President Donald Trump lashed out at Sen. Bob Corker as "Liddle' Bob Corker" on Tuesday, escalating a feud with the Tennessee Republican who's dubbed the White House an "adult day care center" and charged that Trump could be setting the nation on the path toward World War III.
Fellow GOP senators, treading carefully, avoided siding with Trump or with Corker. But leading lawmakers called on both men to end a quarrel that could imperil the Republican agenda on Capitol Hill. Trump will need Corker if he is to get big tax changes through the Senate, where the narrow GOP majority was unable to repeal Barack Obama's Affordable Care Act. And Corker also figures to be a key player if Trump moves as expected to unwind the Iran nuclear deal.
"I have a lot of respect for Sen. Corker and what he brings to the Senate, but I think the president is leading in the right direction and I'm supportive of what he's doing," Sen. Roy Blunt of Missouri, a member of the GOP leadership, told reporters Tuesday at the Capitol. "I would encourage them both to stop what they're doing and get focused on what we need to be doing."
Sen. Cory Gardner, another high-ranking Republican, issued a similar plea to reporters at home in Colorado.
"I'm not going to get in the middle of this fight, but I don't think it's helpful to have finger-pointing and name-calling on either side," Gardner said. "We need to have people focusing on one thing and one thing only, and that's what we're going to do to create more opportunity for the American people."
Trump's tweet Tuesday alleged that Corker was "set up" by "the failing" New York Times in a recorded interview Sunday. Corker, who is not running for re-election, leveled searing criticism at Trump in the interview and said the president's conduct "would have to concern anyone who cares about our nation." Corker also said that Trump could set the U.S. "on the path to World War III" with threats toward other countries.
Trump responded to that charge Tuesday as he addressed reporters in the Oval Office while meeting with Henry Kissinger.
"We were on the wrong path before," Trump said. "All you have to do is take a look. If you look over the last 25 years, through numerous administrations, we were on a path to a very big problem, a problem like this world has never seen. We're on the right path right now, believe me."
Trump also disputed the suggestion that his spat with Corker would affect his efforts to pass tax reform.
"I don't think so, no, I don't think so at all," he said in response to a reporter's question. "I think we're well in our way."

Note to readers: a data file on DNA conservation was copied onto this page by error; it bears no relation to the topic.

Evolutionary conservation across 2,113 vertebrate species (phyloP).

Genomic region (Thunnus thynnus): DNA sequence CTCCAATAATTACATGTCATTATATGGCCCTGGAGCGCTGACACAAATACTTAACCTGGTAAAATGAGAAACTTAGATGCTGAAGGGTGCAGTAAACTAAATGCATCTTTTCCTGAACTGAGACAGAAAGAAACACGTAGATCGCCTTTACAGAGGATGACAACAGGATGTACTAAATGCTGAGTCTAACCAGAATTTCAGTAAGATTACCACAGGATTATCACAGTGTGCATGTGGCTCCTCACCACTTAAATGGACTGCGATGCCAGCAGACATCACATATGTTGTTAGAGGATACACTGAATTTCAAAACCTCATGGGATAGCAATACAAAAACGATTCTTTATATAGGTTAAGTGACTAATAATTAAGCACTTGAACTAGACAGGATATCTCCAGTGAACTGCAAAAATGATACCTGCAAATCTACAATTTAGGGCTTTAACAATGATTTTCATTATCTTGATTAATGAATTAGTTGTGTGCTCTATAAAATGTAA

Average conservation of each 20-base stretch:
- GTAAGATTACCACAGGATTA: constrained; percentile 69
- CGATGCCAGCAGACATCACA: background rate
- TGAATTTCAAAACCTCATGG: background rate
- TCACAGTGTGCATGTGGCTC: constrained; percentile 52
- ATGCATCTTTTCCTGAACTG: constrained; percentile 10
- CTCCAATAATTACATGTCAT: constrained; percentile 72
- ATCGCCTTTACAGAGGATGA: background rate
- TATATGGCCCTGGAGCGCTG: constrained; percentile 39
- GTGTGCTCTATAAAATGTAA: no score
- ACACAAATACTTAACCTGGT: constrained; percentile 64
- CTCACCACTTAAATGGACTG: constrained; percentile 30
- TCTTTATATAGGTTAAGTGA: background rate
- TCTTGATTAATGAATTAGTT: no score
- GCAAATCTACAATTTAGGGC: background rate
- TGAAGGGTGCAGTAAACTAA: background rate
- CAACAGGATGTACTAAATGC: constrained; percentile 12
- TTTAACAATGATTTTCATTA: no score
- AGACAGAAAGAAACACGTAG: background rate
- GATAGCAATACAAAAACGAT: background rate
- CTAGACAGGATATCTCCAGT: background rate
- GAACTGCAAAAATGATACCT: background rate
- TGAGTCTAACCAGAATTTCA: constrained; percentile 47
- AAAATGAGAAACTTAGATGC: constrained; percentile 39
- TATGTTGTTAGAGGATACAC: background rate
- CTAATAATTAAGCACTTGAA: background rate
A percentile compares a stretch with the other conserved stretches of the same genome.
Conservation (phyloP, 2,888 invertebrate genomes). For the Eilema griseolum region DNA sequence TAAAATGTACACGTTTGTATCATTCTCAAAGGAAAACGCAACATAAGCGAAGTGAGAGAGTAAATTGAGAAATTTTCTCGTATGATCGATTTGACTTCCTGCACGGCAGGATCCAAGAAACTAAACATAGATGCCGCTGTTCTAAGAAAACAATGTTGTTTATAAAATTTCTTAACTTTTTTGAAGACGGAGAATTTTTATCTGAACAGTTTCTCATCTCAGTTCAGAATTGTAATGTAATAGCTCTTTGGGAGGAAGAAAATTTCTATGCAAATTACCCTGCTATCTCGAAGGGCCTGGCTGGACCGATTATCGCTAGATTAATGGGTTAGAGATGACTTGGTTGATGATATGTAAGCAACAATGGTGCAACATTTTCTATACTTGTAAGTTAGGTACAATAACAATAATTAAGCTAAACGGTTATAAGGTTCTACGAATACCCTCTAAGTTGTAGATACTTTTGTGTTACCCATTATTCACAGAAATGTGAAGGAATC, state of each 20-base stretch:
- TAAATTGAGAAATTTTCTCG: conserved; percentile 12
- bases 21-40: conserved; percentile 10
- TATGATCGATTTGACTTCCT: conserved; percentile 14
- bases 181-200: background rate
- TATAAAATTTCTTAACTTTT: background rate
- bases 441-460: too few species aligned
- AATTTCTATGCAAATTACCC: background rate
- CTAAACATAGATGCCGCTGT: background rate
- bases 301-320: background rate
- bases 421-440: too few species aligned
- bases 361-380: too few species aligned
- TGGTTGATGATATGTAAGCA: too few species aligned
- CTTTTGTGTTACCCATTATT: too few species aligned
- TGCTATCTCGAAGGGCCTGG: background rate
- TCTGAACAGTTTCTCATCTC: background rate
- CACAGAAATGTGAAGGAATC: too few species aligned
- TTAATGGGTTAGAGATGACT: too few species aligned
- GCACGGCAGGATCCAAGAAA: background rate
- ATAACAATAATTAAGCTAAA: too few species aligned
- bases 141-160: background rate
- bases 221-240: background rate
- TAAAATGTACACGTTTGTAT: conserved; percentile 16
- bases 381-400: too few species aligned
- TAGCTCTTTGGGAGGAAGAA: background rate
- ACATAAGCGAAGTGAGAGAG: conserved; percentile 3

Earlier, Trump took to Twitter to voice his grievances over Corker's New York Times interview, belittling the senator's relatively short stature and writing that Corker "was made to sound a fool, and that's what I am dealing with!" Corker's office declined to respond, but a Times spokeswoman, Danielle Rhoades Ha, said "the interview with Sen. Corker was on the record and he knew it was being recorded."
Corker's comments echoed what some Republicans say privately, and drew public backing from another Republican who's announced his retirement, Rep. Charlie Dent of Pennsylvania, who said more Republicans should be willing to speak out against Trump.
"What I believe Republicans should do in Congress is this: Work constructively with him and support him when he's on the right track, check him when he's moving in a bad direction, and call him out if he makes outlandish statements or offensive statements," Dent said.
But Trump's enduring popularity with a segment of the GOP base serves as a political muzzle that keeps most elected Republicans from saying anything similar, even those who believe it to be true.
And Trump still has plenty of loyalists on Capitol Hill, several of whom voiced displeasure with Corker's remarks. Corker's fellow Tennessean, Rep. Diane Black, said in an interview on the "Hugh Hewitt Show" on Tuesday that "if you talk about an adult daycare center, I'm sorry, but I think the Senate is an adult daycare center. They can't get anything done over there."
"We have been waiting for repeal and replace," Black said, referring to the Senate's failure to pass legislation to undo the Affordable Care Act after the House passed its own version. The Senate's failure on health care has also led Trump to attack Senate Majority Leader Mitch McConnell in the past.
Former top Trump adviser Steve Bannon lashed out at Corker, McConnell and others in an interview with conservative host Sean Hannity late Monday, calling on Corker to resign and threatening to take out incumbent GOP senators in primaries.
"We are declaring war on the Republican establishment," Bannon said on Fox News.
"Sen. Corker is an absolute disgrace," he said. "If Bob Corker has any honor, any decency, he should resign immediately."